Making the Music to Fill the Silence at Naro Cinema

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Naro Expanded Cinema continued its tradition that's over 30 years strong as Norfolk resident Chris Kypros provided original compositions on a full keyboard as live accompaniment to silent films in August.  This year's lineup of silent short films was A Trip to the Moon, The Pawnshop, and One Week.

Kypros, an ODU grad who received his master's degree in music from Juilliard, prefers the music to not overshadow the films.  "I love it when people tell me they forgot I was playing," he said recently while enjoying a fruit smoothie at Fairgrounds on Colley Avenue.  "I want the people to watch the film and really forget that somebody is playing."

Kypros has been a beloved figure of Hampton Roads for decades.  A young woman who was a customer at Fairgrounds stopped to say hello and tell him how much she appreciated his teaching at Norfolk Academy, where he was a music instructor from 1982 until 2001.  He currently teaches music for St. Patrick Catholic School in Norfolk, where he also performs annual recitals of classical pieces on the piano.  He also has an extensive list of local theatrical credits, including the recent Double Dog Theater production of Reefer Madness: The Musical, in which he demonstrated his comedic and singing versatility as The Lecturer.

Kypros very rarely, if ever, has his music score completely composed when he sits down to perform at the screenings for the Naro.  "I have one main [musical] theme that I've decided on, and from that I get ideas for other scenes," he explained.  "It's a stream of consciousness kind of thing.  A third of it I know what I want to do, and there's another third where I kind of have an idea, and the other third is just whatever comes out."

For the first short feature, the 1902 French sci-fi fantasy A Trip to the Moon, Kypros is considering fusing the crooner classic "Fly Me to the Moon" with the feel of something from French composer Claude Debussy.  The film, inspired by the Jules Verne novels From the Earth to the Moon and Around the Moon is the most commonly known out of the hundreds of films from filmmaker George Méliès.  A restored version of the film was screened at the 2011 Cannes Film Festival with a new soundtrack from the French band Air, and Ben Kingsley portrayed a fictionalized version of Méliès in Martin Scorsese's 2011 film Hugo.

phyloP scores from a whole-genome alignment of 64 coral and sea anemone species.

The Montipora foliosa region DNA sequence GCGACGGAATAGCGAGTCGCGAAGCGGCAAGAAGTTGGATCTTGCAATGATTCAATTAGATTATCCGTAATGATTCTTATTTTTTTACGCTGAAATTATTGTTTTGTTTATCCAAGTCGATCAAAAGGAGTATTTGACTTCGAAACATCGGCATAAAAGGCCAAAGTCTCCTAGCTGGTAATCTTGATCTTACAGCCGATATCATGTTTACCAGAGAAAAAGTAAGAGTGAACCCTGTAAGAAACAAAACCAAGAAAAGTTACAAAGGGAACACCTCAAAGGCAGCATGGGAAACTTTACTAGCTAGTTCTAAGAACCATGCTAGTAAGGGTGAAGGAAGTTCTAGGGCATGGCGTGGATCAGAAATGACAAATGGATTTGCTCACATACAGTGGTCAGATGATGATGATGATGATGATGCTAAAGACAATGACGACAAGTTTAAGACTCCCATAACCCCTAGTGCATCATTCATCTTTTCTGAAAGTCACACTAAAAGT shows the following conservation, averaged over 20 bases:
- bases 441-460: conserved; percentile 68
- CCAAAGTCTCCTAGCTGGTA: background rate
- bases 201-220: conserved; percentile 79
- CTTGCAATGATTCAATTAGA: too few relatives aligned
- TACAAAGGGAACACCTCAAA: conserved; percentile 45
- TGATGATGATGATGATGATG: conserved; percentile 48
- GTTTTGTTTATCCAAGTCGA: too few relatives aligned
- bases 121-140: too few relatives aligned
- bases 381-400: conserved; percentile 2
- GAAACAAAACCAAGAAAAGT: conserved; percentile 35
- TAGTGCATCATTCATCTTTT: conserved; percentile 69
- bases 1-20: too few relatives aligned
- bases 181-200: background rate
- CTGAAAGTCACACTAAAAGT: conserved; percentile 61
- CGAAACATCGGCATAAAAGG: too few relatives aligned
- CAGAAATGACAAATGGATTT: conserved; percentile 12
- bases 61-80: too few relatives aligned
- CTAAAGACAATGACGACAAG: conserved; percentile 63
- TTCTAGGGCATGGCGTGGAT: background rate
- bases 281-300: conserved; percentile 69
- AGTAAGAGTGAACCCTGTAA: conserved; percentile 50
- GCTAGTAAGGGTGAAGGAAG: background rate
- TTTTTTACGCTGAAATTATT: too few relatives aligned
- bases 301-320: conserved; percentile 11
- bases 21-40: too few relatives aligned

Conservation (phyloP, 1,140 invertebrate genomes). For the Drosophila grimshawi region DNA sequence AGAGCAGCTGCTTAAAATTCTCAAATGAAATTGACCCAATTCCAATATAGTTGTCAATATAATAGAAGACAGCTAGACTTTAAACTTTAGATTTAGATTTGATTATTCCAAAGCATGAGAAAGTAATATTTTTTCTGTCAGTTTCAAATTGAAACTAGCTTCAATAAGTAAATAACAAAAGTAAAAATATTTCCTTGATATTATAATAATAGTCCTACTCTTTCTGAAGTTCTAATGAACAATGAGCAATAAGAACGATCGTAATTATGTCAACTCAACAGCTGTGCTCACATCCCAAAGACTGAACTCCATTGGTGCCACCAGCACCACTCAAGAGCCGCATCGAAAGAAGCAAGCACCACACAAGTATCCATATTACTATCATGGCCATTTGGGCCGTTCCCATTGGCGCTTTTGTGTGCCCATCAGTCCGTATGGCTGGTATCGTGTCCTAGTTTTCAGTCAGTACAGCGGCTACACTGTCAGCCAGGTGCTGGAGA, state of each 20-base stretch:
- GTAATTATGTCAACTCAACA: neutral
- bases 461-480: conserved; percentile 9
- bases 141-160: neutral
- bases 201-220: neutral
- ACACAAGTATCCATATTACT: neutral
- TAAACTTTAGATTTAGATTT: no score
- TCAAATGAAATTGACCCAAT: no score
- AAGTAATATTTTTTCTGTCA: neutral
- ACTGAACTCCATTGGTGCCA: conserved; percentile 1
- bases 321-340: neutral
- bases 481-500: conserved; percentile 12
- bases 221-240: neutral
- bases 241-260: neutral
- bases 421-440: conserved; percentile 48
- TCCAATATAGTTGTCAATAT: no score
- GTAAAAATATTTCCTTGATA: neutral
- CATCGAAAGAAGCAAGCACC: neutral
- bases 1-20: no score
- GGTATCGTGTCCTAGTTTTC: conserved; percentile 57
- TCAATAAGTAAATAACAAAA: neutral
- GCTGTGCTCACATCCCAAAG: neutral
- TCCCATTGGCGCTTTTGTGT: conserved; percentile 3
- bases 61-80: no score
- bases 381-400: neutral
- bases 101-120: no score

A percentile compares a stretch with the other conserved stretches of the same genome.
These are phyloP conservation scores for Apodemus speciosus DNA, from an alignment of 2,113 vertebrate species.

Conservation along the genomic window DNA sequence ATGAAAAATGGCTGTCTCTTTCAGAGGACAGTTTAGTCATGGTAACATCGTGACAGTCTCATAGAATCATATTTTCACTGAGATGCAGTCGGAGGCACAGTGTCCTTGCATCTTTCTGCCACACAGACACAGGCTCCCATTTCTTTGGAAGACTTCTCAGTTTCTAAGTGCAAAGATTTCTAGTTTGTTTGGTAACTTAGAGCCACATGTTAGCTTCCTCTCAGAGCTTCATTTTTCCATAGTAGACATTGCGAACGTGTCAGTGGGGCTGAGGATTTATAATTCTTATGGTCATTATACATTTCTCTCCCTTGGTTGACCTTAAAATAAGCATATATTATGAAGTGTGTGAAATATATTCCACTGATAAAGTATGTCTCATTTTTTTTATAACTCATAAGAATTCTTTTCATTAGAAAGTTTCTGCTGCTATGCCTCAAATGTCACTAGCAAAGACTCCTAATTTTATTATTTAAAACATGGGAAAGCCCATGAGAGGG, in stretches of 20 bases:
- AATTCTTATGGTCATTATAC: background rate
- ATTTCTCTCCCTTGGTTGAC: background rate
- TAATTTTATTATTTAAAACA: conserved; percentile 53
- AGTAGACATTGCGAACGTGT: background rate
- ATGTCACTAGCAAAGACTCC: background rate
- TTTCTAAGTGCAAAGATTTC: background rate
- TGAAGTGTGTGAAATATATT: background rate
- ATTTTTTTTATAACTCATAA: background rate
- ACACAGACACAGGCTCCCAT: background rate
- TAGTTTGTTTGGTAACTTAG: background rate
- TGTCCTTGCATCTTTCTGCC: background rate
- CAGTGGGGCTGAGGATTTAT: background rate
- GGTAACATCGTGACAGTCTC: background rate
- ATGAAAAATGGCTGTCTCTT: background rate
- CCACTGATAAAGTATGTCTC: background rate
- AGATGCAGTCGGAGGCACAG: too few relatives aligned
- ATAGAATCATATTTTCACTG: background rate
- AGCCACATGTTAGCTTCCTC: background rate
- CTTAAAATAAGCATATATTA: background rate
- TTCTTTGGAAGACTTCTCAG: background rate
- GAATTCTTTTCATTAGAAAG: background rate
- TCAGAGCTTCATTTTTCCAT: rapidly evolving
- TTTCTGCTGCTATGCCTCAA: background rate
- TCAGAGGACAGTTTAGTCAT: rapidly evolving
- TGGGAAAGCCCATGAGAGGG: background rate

Sandwiched in the middle of the series is Charlie Chaplin's The Pawnshop from 1916.  One of the more popular shorts he produced for Mutual Film Corporation, it's filled with the slapstick humor and underdog-hero storyline Chaplin was famous for.  "I've done The Pawnshop before but I have no clue what I played," Kypros admitted.  "I don't tape them or write them down.  Sometimes I think I should write them down, but then I realize it'll be different every time so it doesn't really matter."

The final selection is Buster Keaton's One Week from 1920, the first picture Keaton made without the collaboration of Roscoe "Fatty" Arbuckle.  It focuses on two newlyweds who have received a build-it-yourself house as a wedding gift.  Keaton has probably been featured more than any other filmmaker during the silent film series at the Naro.  For a while, it was commonly referred to as "Keaton & Kypros," a period of time that Kypros remembers fondly.  "That was cool when they did that," he added laughingly. "I loved seeing my name up on the marquee."

Keaton's The General was screened two years ago, and remains a personal favorite for Kypros, as far as the film itself is concerned.  He remembers the first year he performed at the Naro, composing original scores for a double bill of The Phantom of the Opera for which he wrote a traditional score, and Nosferatu for which he employed a more campy style.  One of his favorite experiences was scoring D.W. Griffith's 1915 infamous Civil War drama The Birth of a Nation. "I loved it because I could really make statements with the music.  The place was packed with everyone from little kids to people in their 80's.  One lady, I remember, said she had seen it when it first came out, and it was a completely different experience.  [Seeing it again decades later] was more emotional, and she felt bad.  It was very moving."

Kypros has never had a hand in selecting which films will be screened (he leaves that to Thom Vourlas who has been running Naro Expanded Cinema with Tench Phillips since 1977) , but hopes that one day he can take a stab at Fritz Lang's sci-fi epic Metropolis and revisit The Hunchback of Notre Dame starring Lon Chaney.  
 

 

Ondine - Gaspard de la Nuit. by Ravel (Christopher Kypros, pianist)

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